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Authors Alexander VM, Roy M, Steffens KA, Kunnimalaiyaan M, Chen H
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Journal Int J Clin Exp Med Volume: 3 Issue: 2 Pages: 95-102
Publish Date 2010
PubMed ID 20607034
PMC ID 2894643
Abstract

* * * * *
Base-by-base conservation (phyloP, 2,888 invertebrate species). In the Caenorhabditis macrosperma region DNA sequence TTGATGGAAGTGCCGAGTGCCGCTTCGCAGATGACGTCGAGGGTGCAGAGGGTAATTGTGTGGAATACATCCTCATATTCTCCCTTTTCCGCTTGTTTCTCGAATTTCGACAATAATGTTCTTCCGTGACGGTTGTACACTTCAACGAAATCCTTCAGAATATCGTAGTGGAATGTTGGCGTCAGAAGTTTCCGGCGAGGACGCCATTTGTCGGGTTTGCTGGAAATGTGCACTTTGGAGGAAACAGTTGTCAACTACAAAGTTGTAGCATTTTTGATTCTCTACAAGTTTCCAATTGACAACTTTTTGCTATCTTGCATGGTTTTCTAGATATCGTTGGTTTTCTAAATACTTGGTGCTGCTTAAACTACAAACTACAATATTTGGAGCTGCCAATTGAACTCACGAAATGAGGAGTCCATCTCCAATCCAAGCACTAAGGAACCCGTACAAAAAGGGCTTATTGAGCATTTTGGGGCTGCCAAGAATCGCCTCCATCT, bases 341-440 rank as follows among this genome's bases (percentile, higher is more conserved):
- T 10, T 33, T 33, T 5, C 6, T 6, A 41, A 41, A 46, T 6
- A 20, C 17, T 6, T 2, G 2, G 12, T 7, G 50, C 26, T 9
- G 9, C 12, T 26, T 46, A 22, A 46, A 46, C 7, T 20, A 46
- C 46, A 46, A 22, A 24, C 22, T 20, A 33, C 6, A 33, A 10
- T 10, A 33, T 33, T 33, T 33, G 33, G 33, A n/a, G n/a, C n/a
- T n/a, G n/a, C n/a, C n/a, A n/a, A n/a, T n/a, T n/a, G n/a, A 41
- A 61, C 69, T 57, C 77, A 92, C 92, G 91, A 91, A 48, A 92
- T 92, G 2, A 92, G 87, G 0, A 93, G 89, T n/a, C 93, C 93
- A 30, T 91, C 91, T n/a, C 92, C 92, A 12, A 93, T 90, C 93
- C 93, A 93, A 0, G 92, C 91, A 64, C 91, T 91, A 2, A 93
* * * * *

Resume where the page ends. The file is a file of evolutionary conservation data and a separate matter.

Neuroendocrine tumors (NETs) hypersecrete neuropeptides that cause debilitating symptoms of carcinoid syndrome, including cardiac abnormalities. Surgical resection is the only potentially curative treatment for NETs; however, 90% of NE cancer patients are not candidates for surgery due to extensive hepatic sites involved with NETs. Recently, DNA methyltransferase inhibitors (DNMTI) such as azacytidine (AzaC) have shown efficacy in clinical treatments of hematological malignancies, but effects on NETs are not well-studied. We hypothesized that this novel class of drugs inhibits NET cell growth and decreases NE markers. Three carcinoid types-human midgut (CDNT2.5), pulmonary (H727), and gastrointestinal (BON)- were treated with AzaC (0-100uM) over 6 days. MTT Assays were used to measure cellular proliferation. Western blots were performed with antibodies against chromogranin A (CgA), Neuron-Specific Enolase (NSE), and Cyclin B1. Flow cytometric data was collected from AzaC-treated CNDT2.5 cells for DNA cell cycle analysis. Results showed that treatment of CDNT2.5, H727, and BON carcinoid cells with AzaC resulted in a dose-dependent reduction in tumor cell proliferation. Flow cytometric analysis showed that AzaC-treated cells accumulate in the G2 Phase of cell cycle. AzaC treatment led to: significant decreases in CgA and NSE, indicating that AzaC inhibits neuroendocrine markers; and significant increases in the levels of Cyclin B1, further supporting the flow cytometric data and conclusion that AzaC induces G2/M arrest. The data indicate that AzaC suppresses cell growth in three different carcinoid types, reduces neuroendocrine markers in CNDT2.5 cells, and inhibits cell proliferation by inducing G2/M phase arrest. The results suggest that DNMTIs may be a novel class of therapeutic agents that can effectively control tumor growth and the release of bioactive peptides in patients with NETs.

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